Review: Raiders of the North Sea (Nintendo Switch)

8 mins read

Review by Matt S.

Nothing beats a good board game. When the mechanics are uncomplicated, and the setting and design excite the imagination, then a board game is endlessly replayable and the perfect way to spend a lazy Sunday. Video games can make it even more convenient, by removing the set up time and allowing you to play by yourself against AI when you can’t get a group together. The latest digital board game to land on Nintendo Switch, Raiders of the North Sea, is a very good one, and the Switch port it no-frills, but well done.

Raiders of the North Sea looks to simulate the Viking raids on the rest of Europe. You need to build up a raiding force, and collect the supplies you need to “finance” an attack. Then you need to pick a target and, assuming that you’ve got enough strength in your crew to overcome the defenders, you will bring back a number of rare resources from your raid.

As the game progresses, you can raid deeper, with more difficult targets. Soft, easy harbours transition into well-guarded monestaries and fortresses. The rewards are greater, but resourcing those raids also becomes more challenging. Once the game ends (with a fortress being destroyed), victory points are tallied and whoever has the most wins.

The design of Raiders of the North Sea reflects the best of what Eurogames offer. On any given turn you’ll have three or four different competing priorities, but only one or two actions available to you. Making the right decisions, to make sure you have the right resources available to you, to outpace your opponents in making those raids, is the strategy of the game. There’s almost no reliance on dice rolls whatsoever, nor luck – what random elements there are in Raiders of the North Sea are always balanced towards the positive. For example, you can draw cards to get random new crew members. Even if you don’t get the most powerful ones, however, weaker crew members can be used for secondary benefits, or simply sold as a way of accumulating more resources. You’ll never end up feeling hard done by with Raiders of the North Sea, and that’s how leading board game design should work.

As far as the video game take on Raiders of the North Sea goes, on the one hand it is presented nicely. The tutorials will tell you everything you need to play in two short lessons, and there’s a no-frills approach to the game’s presentation. Single player offers a campaign and the ability to play against the AI. There’s online multiplayer. That’s it, and frankly, that’s all it needed. If anything, Raiders of the North Sea could have done away with the campaign, because the piffling effort at telling a story is worthless, and as a result all the campaign involves is a series of maps with some special conditions on them.

Board games don’t need content like that. Board games are designed to be infinitely replayable in and of themselves, and something that you’ll regularly come back to over a period of years (if not decades). It’s not like physical board games feature campaigns and dozens of different ways to play, after all. What’s important is that a digital board game get the AI right, so it can challenge players as humans would, and get the online infrastructure right.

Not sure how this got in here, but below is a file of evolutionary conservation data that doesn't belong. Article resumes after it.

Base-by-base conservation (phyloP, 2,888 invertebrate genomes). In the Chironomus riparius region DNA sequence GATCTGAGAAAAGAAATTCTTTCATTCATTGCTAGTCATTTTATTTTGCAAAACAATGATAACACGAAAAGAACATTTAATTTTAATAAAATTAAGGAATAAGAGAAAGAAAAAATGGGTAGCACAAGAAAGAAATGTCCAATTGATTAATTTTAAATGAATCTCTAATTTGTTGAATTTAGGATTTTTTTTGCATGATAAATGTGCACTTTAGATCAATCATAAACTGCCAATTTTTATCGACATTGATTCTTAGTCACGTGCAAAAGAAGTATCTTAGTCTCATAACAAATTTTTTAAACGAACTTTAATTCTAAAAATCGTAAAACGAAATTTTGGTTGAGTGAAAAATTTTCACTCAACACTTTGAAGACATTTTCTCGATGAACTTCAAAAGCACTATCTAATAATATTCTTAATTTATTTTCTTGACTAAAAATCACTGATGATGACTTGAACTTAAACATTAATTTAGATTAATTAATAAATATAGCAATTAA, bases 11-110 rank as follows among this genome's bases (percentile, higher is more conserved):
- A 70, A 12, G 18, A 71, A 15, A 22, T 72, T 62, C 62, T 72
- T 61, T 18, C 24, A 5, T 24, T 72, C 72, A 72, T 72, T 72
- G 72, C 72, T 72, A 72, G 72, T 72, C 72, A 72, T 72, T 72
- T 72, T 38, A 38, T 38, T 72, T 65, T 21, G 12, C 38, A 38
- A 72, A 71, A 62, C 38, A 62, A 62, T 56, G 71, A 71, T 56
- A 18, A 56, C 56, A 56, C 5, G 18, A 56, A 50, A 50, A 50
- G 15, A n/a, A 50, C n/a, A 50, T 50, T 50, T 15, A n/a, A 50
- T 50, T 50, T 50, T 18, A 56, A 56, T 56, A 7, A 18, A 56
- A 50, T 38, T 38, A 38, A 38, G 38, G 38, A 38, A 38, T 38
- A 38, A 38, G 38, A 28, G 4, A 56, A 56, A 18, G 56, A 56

Raiders of the North Sea does seem to work with online play. Admittedly I only got to play one match because the community for this thing is small (I would recommend making sure you have someone on your friends list to play, if you’re buying into this for online multiplayer), but it worked as expected. The AI, on the other hand, isn’t quite up to snuff. I’ve yet to lose a match against the AI in Raiders of the North Sea, and I’d never played this game before this Switch edition. That being said, I might be just that good at the kind of strategy that Raiders of the North Sea demands. Having spent many, many hours playing thematically similar games like Lords of Waterdeep and Agricola, I found Raiders to be very comfortable right from the outset.

Presentation is important to digital board games as well – if it’s overworked too far, it stops looking like a board game (and that tends to put people who enjoy board games right off). On the other hand, if it’s too dry and an effective copy/paste of the physical board game, it feels unoptimised and “cheap.” Raiders of the North Sea strikes the right balance, being identifiable as a board game, while also having some quality animation and 3D designs that add vibrancy and energy to the action. The user interface also deserves a special mention. Far too many digital board games have been ruined by being so clumsily designed that it’s hard to navigate them and find important information. Raiders of the North Sea absolutely nails the user experience and is highly intuitive.

Really, the biggest problem with Raiders of the North Sea is that there are better known and deeper Eurogames out there. They’re not on Switch yet, sadly, but they are out there. The number of decisions that you need to make through play in this one are slightly less varied than in some other examples of the genre. And perhaps that’s why the AI comes across as a bit on the easy side – it’s simply too limited to really get you thinking and making hard decisions. With that being said, as an introduction to the Eurogame genre, or as something to play with more casual or younger board game fans, Raiders of the North Sea is an excellent example of how to do accessibility without being condescending, and the digital version that has been created here hits every note it needed to.

– Matt S. 
Find me on Twitter: @digitallydownld

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